Ahead of the upcoming election in New Zealand, several major political parties have proposed significantly increased clean technology investments, and renewable energy targets.
The Green Party, which has been polling around 14% in the MMP proportional representation political system, has proposed a target of 100% renewable energy by 2030. Thanks to an unusually large amount of existing hydro and some geothermal power, New Zealand already boasts around 80% of electricity generated from renewable sources, so this new target would certainly not be a stretch to achieve by 2030.
The Green Party has also announced a policy aimed at accelerating the uptake of electric cars. It has proposed investing $10 million ((NZ only has a population of about 4.5 million) in a roll-out of electric car fast-charging stations up and down the narrow island country. In addition, the first 10,000 electric car buyers would receive a $1,000 cash-back payment. That’s likely to provide a decent incentive to car buyers, but let’s not forget that the maximum amount of federal tax credit allowed for a new plug-in electric vehicles in the United States stands at $7,500, with additional incentives in some states.
On the smart power grid front, the Greens are proposing real-time electricity pricing, limited fixed lines charges, and “a fair price” for surplus renewable electricity generated. At present the price paid to householders for excess power going back to the grid from their solar systems is set by power utilities. This situation could certainly be changed to help the uptake of residential solar systems in New Zealand. New Zealand has ample sunshine hours in most places, and certainly more than solar-leader Germany.
The New Zealand Labour Party (polling at just over 20%), which the Greens would most likely form an alliance with after the election in order to govern together (together with some other parties), has proposed a $100 million sovereign wealth fund. This would be paid for from privatised government assets, and royalty payments from New Zealand’s sizeable oil and gas industry. By making substantial sustainability sector investments with the fund, Labour asserts that the country could become a world leader in the clean technology sector. New Zealand can of course leverage its existing smart, clean, green credentials to aid this transition.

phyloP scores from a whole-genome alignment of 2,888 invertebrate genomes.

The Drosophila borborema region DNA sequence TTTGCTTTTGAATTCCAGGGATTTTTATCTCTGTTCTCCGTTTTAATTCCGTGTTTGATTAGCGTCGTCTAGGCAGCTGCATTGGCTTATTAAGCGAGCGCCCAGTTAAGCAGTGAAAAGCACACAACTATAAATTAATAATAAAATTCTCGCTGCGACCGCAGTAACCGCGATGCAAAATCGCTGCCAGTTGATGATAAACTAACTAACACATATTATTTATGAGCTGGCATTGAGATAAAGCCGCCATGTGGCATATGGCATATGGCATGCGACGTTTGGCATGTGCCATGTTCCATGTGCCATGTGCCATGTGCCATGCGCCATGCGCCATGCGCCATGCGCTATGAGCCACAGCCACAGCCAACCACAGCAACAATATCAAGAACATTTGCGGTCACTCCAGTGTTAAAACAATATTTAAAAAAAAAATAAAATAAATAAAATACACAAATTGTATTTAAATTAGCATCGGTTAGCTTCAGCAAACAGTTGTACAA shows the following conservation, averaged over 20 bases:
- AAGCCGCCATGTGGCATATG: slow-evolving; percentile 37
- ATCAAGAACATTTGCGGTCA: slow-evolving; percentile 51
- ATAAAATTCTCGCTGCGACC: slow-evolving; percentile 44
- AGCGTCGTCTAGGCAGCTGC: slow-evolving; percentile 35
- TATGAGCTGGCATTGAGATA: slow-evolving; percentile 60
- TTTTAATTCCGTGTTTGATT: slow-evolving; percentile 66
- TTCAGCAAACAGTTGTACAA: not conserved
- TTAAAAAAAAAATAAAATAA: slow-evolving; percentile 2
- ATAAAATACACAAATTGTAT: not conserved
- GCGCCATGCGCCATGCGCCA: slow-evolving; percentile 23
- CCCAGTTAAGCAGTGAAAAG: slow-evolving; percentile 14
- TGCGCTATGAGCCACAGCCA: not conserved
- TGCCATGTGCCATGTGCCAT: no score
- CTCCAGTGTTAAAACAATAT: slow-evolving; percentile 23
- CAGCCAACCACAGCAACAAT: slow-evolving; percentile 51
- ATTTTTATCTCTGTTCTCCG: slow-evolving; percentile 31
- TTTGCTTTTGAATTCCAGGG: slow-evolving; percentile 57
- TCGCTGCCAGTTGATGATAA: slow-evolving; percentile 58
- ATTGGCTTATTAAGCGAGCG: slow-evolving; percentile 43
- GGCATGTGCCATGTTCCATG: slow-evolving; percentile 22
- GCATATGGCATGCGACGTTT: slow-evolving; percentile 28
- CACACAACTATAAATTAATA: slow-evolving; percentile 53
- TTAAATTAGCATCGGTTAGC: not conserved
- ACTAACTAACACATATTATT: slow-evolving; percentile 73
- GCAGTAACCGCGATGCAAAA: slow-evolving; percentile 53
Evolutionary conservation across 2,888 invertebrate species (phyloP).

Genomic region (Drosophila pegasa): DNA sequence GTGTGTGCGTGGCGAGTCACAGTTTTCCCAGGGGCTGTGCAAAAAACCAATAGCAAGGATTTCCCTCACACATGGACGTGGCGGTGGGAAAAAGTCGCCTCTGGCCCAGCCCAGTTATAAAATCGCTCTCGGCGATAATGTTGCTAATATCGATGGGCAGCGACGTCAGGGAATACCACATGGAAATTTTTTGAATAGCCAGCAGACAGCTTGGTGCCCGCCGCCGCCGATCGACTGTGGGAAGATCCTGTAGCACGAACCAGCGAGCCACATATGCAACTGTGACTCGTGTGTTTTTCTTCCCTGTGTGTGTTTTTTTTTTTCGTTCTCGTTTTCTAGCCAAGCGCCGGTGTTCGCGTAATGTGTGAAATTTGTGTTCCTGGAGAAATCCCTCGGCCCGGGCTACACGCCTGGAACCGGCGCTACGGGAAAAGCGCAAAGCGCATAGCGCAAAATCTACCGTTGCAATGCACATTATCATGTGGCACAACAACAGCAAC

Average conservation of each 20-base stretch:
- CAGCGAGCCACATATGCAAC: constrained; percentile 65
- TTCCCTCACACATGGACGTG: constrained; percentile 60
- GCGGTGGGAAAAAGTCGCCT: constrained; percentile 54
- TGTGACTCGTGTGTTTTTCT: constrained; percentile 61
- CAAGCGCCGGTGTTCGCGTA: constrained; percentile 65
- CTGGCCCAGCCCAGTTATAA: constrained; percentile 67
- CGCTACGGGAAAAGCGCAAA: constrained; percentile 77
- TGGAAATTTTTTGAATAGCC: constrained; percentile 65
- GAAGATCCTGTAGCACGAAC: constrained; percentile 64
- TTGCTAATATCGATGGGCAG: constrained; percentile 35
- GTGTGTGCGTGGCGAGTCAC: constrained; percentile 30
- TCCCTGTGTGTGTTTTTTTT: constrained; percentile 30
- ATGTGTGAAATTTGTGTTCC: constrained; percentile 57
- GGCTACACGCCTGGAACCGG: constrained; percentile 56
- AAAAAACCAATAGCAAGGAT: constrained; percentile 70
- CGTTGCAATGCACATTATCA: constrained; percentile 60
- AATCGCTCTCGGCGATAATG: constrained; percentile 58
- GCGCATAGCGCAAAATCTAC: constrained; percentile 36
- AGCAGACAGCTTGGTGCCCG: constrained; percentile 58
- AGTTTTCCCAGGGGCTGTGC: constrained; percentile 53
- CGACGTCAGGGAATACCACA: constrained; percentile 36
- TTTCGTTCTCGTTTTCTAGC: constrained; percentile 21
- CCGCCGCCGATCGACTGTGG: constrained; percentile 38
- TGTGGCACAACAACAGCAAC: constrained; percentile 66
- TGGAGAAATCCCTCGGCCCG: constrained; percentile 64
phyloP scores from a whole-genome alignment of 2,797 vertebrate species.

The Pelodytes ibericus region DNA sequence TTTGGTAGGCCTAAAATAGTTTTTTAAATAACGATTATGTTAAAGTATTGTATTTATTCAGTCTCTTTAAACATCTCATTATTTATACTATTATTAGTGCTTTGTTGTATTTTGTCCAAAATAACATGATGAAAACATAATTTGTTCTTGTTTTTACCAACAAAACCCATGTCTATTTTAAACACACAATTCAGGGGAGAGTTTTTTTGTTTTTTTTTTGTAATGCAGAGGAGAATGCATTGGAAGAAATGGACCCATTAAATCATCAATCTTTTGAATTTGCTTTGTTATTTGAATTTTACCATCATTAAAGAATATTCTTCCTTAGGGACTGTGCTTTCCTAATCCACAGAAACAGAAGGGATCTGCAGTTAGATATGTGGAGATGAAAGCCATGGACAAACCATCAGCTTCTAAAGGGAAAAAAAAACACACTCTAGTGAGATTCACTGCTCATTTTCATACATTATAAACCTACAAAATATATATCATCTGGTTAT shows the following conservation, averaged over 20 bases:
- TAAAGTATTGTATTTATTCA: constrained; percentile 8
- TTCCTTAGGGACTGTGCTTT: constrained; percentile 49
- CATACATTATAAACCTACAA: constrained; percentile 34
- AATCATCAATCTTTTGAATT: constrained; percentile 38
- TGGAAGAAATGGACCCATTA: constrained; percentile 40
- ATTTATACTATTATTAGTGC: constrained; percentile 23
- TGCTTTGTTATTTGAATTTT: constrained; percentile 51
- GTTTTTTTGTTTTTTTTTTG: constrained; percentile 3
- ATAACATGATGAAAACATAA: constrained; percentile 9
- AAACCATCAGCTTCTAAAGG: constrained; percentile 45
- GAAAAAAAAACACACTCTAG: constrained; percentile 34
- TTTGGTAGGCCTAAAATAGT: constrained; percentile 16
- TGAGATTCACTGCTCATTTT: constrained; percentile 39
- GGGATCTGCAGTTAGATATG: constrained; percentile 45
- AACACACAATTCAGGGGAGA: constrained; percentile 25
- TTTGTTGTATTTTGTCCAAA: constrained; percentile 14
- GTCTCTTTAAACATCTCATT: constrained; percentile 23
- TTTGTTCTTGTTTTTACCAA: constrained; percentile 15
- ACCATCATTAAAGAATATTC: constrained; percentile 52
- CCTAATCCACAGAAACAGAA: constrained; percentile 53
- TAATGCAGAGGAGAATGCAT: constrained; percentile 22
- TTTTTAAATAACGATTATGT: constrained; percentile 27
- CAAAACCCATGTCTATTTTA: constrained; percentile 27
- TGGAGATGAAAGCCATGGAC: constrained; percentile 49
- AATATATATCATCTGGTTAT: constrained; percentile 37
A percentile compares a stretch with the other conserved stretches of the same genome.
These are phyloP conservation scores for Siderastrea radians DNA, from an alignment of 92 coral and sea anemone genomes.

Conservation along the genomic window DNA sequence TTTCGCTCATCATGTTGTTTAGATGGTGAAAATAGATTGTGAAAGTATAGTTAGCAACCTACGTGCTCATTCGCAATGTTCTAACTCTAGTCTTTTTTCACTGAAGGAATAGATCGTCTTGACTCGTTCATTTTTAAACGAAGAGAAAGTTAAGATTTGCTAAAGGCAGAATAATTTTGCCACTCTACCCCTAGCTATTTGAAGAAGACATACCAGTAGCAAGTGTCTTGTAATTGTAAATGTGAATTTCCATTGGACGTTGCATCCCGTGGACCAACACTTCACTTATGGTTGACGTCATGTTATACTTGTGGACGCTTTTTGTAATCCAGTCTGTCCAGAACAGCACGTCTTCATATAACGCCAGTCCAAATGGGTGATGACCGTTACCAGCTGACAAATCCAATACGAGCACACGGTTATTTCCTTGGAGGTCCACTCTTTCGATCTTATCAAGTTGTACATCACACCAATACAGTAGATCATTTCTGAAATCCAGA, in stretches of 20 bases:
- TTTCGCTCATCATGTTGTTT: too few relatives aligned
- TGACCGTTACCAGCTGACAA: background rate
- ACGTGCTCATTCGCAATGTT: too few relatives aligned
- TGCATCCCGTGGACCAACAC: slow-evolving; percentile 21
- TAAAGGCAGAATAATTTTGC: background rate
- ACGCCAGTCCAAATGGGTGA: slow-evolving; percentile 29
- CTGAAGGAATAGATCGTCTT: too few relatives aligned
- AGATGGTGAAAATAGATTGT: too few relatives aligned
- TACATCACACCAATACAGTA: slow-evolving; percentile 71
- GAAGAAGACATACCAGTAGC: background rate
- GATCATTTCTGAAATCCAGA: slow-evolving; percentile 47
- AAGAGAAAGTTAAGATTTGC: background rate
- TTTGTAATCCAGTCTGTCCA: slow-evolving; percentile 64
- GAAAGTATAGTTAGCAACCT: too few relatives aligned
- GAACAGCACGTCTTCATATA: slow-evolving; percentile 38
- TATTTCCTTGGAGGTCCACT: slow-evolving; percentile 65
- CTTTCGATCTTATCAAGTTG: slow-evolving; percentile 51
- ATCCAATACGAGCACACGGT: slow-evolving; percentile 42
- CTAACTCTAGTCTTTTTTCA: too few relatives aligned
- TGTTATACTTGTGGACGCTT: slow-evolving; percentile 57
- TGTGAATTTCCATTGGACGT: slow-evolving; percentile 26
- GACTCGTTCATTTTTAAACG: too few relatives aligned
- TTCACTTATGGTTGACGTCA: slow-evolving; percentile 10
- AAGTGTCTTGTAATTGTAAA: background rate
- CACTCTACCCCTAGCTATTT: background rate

Labour Party leader David Cunliffe has stated that, “We’re looking to power up a smart high-value economy and we’re looking to transition to a more renewable energy and clean technology profile.”
Notably, likely Democratic US presidential candidate Hillary Clinton just last week also touted the virtues of a clean economy, stating that she thinks the United States could become the world’s clean energy superpower. It will have competition. In recent years China has been massively ramping-up its investments in renewable energy and clean technology, and has recently raised eyebrows by proposing the development of a “global energy internet” for renewable energy transmission.
In recent years, the current New Zealand National Party-led government has been fostering fossil fuel interests, including opening up vast areas for deep sea oil and gas drilling, and selling off state-owned interests in power utilities. Electricity prices have gone up nearly 30% since 2008, despite a nationwide drop in residential demand.
Steven Joyce, a finance spokesperson for the National Party said in response to the new Labour policy, “There’s been some rather sad examples of big clean-tech investments by government funds right around the world, in Australia, the United States and Spain… And sadly what generally happens is the government makes investments where other people won’t, and there’s generally a really good reason for that.”
It’ll be interesting to see which path New Zealand takes after the election, depending on the result.